The Keg and Case plans for the former Schmidt brewery are heating up with the announcement that beer and ice cream have been added to the lineup (already including Five Watt Coffee, Hola Arepa and a new concept from Corner Table/Revival masterminds Nick Rancone and Thomas Boemer.) The Pioneer Press reports that Sweet Science Ice Cream will open a fancy little scoop shop on site. This is a huge move for the artisanal ice cream made by Ashlee Olds has only been available in a few retailers or at free tasting events. Plus, there will be beer once again made on site as Clutch Brewing sets up operation in the complex.
—Chef Donald Gonzalez, the one-time chef at Forepaugh's is poised to make a comeback. The Pioneer Press reports that he will consult on a restaurant in the Lowry Building in downtown St. Paul. The chef has been tapped by Madison Hospitality to help develop the concept and lead the kitchen. The restaurant group is known for its Lowertown meaty gem the Handsome Hog, the un-Google-able Public Kitchen and Bar and are part owners in Oxcart Alehouse and Fitzgerald's. According to the newspaper, the building has been vacant since 1982. The restaurant will seat 122 with more seats available on a rooftop patio. If all goes well, it will open this summer.
—Cochon 555, the national pork competition returns to the Twin Cities with a mostly new lineup of chefs set to compete. Last year's winner, chef Jorge Guzman of Surly will compete once again, alongside J.D. Fratzke from The Strip Club Meat & Fish and Saint Dinette; Justin Sutherland of Handsome Hog; Grae Nonas of Tullibee and Thomas Kim of The Rabbit Hole. The event will be held February 19 at the Loews Hotel in downtown Minneapolis. In addition to the meaty festivities, there will be a Punch Kings competition (bartenders yet to be announced), Somm smackdown, pop up butcher shop and a lot of bourbon for the drinking.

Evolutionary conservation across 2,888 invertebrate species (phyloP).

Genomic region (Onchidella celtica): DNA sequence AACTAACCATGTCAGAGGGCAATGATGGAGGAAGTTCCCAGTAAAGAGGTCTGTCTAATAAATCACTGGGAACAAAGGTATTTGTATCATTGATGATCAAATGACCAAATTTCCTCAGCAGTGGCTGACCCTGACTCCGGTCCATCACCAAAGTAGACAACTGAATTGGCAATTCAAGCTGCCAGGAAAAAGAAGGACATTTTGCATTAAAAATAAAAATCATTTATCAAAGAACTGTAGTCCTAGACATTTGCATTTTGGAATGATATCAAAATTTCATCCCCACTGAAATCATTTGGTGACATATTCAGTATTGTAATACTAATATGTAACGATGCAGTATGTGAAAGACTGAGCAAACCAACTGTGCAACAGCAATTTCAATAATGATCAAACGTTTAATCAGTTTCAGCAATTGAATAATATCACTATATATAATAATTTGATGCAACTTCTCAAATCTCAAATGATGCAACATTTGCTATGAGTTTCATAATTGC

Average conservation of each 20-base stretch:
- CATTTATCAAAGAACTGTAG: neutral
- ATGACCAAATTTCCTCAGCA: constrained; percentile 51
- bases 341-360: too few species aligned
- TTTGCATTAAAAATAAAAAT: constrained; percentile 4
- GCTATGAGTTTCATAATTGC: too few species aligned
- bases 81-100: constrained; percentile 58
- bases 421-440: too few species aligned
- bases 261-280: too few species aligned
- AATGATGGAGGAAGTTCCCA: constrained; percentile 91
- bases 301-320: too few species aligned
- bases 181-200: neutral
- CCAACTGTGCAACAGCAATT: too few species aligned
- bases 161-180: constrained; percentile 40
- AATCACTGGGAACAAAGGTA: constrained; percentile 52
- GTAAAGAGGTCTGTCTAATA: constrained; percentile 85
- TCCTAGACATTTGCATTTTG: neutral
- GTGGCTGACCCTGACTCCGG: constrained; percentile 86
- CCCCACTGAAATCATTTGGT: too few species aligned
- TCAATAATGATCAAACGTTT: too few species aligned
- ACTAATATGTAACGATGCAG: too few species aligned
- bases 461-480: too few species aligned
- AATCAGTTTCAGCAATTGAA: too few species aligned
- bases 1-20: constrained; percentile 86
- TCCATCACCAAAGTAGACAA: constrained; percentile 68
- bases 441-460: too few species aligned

What there will not be this year is an Asian speakeasy pop up leading up to the event, a dinner that was ruined by some seriously insensitive costuming of a participant.
The event's goal is to raise awareness of heritage breed pork and support small farmers.
—If you haven't heard the Ladies Who Lunch weeping, then you might have missed that January 27th is the final day of service for Macy's Oak Room. The department store that was once the grand dame of downtown Minneapolis has withered under their care, and it's not a shock, but more akin to the sadness of watching someone die a drawn out death. While the 113 year old dining tradition might not have caught the flash and glamor of a new world, it was a beautiful place to imagine the glory days of Dayton's. We will miss those popovers and nostalgia. Rick Nelson at the Star Tribune gives the restaurant a fitting send off.
—In other closures, The Craftsman on East Lake Street is shuttering briefly. Stephanie March of Mpls./St. Paul Magazine reports that they are changing hands and will open back up again on January 21 with a daily lunch menu, but few other changes.
—Can Can Wonderland is now open. It's an indoor gaming operation as imagined by artists, so it's all kinds of cray in St. Paul's Midway neighborhood. By all accounts there's a lot of fun to be had from kooky mini-golf to pinball games along with a soda fountain manned by the ever-busy crew at Bittercube. Plus, they're serving fried food goodies.